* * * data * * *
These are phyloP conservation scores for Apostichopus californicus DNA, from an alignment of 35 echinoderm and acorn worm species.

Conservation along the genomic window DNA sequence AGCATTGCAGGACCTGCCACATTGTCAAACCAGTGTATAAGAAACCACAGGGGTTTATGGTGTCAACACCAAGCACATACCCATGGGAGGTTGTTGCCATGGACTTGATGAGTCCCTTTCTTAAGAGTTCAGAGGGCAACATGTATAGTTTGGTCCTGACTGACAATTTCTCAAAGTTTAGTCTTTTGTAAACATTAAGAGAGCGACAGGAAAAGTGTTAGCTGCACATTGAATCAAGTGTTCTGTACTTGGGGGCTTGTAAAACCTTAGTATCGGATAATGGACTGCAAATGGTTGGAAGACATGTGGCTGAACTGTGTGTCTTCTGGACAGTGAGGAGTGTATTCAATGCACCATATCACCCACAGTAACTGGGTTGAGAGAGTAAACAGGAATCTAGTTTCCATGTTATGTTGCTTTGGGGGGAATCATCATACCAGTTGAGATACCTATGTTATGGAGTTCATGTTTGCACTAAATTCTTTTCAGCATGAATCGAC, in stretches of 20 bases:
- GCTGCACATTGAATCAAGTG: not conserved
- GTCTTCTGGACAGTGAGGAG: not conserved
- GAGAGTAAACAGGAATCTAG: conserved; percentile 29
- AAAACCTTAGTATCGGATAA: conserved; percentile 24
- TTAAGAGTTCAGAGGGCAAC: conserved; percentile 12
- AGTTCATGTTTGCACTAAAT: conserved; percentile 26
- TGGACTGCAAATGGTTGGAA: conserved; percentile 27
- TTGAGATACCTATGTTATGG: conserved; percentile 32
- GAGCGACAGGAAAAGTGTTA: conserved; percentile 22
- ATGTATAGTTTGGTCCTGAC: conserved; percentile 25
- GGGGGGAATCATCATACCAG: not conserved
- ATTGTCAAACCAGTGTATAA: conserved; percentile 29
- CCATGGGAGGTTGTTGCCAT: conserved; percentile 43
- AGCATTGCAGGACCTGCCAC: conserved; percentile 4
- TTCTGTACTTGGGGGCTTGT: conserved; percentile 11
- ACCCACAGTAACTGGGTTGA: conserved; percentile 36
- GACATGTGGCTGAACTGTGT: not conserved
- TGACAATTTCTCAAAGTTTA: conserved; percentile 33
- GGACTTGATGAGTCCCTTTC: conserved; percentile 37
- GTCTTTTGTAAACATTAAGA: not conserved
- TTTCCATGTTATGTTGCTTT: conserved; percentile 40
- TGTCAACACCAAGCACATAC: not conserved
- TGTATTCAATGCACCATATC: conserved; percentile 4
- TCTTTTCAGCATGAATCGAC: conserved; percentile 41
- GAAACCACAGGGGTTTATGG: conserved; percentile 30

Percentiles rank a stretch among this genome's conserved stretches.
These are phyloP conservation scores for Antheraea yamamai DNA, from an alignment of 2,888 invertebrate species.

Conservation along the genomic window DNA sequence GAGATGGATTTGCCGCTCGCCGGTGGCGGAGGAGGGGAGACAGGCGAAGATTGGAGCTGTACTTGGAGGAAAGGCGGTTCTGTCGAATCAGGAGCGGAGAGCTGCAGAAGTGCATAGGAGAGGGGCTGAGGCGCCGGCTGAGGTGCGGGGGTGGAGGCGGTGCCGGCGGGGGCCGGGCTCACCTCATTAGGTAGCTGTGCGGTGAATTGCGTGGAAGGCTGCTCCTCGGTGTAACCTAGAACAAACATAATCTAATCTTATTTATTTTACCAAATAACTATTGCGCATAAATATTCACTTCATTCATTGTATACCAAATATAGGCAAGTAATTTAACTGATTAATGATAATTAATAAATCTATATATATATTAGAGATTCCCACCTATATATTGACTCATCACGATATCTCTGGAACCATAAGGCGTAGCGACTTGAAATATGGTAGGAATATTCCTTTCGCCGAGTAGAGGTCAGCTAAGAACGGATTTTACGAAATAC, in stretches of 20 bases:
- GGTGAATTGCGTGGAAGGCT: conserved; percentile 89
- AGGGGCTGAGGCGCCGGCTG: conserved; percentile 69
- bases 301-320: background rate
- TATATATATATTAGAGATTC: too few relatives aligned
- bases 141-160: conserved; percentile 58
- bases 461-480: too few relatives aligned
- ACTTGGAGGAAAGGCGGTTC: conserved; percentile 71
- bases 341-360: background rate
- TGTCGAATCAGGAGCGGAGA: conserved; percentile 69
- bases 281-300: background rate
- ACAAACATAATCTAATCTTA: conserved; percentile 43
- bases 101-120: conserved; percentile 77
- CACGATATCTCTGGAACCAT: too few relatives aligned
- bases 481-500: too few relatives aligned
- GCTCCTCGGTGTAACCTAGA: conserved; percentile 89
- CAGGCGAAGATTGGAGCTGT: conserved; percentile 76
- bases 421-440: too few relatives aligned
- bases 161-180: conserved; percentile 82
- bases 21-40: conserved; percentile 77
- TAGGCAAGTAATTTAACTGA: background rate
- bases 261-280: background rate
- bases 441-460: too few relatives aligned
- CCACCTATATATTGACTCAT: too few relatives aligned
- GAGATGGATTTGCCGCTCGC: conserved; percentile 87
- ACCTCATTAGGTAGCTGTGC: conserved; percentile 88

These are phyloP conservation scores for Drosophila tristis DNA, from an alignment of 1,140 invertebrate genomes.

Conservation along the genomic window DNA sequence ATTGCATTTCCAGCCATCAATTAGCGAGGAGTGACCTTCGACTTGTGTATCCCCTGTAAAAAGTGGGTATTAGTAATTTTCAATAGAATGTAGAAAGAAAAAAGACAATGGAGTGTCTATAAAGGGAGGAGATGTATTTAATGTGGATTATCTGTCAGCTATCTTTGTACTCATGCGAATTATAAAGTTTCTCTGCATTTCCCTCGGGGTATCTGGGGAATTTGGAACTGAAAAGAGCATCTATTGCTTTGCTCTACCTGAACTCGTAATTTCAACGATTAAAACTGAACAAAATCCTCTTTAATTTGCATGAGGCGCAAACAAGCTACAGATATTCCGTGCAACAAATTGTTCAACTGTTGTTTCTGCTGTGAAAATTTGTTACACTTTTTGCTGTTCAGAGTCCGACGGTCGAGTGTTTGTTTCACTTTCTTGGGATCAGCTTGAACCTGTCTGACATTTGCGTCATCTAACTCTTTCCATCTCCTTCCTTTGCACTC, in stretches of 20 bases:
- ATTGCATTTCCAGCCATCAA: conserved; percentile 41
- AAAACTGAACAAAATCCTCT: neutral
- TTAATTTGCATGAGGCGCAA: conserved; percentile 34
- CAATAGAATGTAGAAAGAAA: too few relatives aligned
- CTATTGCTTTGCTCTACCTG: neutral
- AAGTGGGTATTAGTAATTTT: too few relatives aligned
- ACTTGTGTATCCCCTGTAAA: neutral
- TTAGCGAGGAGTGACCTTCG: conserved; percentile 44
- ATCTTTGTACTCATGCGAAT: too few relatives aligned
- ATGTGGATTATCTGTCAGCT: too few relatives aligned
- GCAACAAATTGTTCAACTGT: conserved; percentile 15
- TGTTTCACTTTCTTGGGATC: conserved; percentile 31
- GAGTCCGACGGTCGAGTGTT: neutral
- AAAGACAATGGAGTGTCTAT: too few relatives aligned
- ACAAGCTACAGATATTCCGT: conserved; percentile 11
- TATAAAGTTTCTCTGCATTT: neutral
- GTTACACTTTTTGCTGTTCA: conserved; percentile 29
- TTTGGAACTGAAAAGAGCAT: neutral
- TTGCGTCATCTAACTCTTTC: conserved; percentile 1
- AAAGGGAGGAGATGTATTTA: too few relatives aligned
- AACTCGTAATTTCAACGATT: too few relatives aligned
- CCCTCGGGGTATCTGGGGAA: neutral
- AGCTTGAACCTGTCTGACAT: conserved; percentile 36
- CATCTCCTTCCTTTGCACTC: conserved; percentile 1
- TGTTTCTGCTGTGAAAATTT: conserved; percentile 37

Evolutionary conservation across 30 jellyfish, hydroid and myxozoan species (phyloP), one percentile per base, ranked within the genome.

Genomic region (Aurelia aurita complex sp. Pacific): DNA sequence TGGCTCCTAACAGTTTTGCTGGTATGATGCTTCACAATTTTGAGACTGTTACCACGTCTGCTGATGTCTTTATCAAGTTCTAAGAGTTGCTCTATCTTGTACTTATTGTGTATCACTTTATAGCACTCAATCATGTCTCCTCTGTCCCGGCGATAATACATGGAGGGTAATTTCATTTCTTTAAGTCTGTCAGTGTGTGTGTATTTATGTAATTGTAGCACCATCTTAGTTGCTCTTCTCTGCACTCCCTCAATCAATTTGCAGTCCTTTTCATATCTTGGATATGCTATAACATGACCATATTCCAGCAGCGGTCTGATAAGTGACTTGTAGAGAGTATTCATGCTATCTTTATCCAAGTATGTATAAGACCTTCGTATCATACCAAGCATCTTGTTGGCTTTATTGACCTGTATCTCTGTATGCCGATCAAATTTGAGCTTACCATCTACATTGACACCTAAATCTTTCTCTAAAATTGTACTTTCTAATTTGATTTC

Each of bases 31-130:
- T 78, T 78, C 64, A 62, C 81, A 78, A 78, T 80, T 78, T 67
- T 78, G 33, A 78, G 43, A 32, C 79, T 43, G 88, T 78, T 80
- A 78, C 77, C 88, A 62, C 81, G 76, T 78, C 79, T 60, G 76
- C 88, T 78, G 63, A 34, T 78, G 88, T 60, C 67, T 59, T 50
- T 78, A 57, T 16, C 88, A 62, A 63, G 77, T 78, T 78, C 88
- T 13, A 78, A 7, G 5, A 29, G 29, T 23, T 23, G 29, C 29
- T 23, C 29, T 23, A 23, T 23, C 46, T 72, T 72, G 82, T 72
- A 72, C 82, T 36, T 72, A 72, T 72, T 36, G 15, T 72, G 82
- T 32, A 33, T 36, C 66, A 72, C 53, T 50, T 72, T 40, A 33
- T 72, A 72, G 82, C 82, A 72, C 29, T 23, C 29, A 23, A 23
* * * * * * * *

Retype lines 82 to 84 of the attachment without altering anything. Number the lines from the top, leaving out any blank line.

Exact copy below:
- TGTTTCTGCTGTGAAAATTT: conserved; percentile 37

Evolutionary conservation across 30 jellyfish, hydroid and myxozoan species (phyloP), one percentile per base, ranked within the genome.

Genomic region (Aurelia aurita complex sp. Pacific): DNA sequence TGGCTCCTAACAGTTTTGCTGGTATGATGCTTCACAATTTTGAGACTGTTACCACGTCTGCTGATGTCTTTATCAAGTTCTAAGAGTTGCTCTATCTTGTACTTATTGTGTATCACTTTATAGCACTCAATCATGTCTCCTCTGTCCCGGCGATAATACATGGAGGGTAATTTCATTTCTTTAAGTCTGTCAGTGTGTGTGTATTTATGTAATTGTAGCACCATCTTAGTTGCTCTTCTCTGCACTCCCTCAATCAATTTGCAGTCCTTTTCATATCTTGGATATGCTATAACATGACCATATTCCAGCAGCGGTCTGATAAGTGACTTGTAGAGAGTATTCATGCTATCTTTATCCAAGTATGTATAAGACCTTCGTATCATACCAAGCATCTTGTTGGCTTTATTGACCTGTATCTCTGTATGCCGATCAAATTTGAGCTTACCATCTACATTGACACCTAAATCTTTCTCTAAAATTGTACTTTCTAATTTGATTTC